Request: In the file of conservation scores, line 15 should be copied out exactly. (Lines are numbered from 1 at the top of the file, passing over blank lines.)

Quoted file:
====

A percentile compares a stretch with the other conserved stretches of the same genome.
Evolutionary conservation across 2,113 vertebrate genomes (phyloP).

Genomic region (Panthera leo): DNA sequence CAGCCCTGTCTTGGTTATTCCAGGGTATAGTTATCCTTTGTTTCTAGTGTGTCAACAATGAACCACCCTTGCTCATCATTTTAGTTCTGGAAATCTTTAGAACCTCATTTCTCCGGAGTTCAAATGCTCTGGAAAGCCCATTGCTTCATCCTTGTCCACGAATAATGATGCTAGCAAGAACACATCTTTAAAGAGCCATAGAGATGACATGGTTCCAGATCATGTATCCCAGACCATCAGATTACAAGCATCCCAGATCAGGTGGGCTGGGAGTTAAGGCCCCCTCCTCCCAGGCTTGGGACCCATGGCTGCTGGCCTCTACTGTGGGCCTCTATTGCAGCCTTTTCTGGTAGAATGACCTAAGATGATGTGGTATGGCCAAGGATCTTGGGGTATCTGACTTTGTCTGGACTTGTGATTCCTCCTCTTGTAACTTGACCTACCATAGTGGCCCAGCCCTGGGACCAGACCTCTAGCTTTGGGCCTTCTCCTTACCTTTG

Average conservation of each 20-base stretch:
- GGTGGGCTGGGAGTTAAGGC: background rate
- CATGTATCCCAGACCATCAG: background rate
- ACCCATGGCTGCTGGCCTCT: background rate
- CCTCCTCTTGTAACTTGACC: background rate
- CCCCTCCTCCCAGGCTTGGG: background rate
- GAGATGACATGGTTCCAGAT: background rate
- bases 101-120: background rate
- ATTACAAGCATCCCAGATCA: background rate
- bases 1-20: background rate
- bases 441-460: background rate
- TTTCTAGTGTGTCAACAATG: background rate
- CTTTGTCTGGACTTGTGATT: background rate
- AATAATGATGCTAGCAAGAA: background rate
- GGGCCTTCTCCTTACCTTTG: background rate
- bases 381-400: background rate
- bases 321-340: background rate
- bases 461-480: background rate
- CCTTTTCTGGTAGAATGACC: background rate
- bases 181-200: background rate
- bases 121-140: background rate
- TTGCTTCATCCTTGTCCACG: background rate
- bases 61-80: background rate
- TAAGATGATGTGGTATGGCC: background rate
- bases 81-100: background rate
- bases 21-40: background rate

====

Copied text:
- TTTCTAGTGTGTCAACAATG: background rate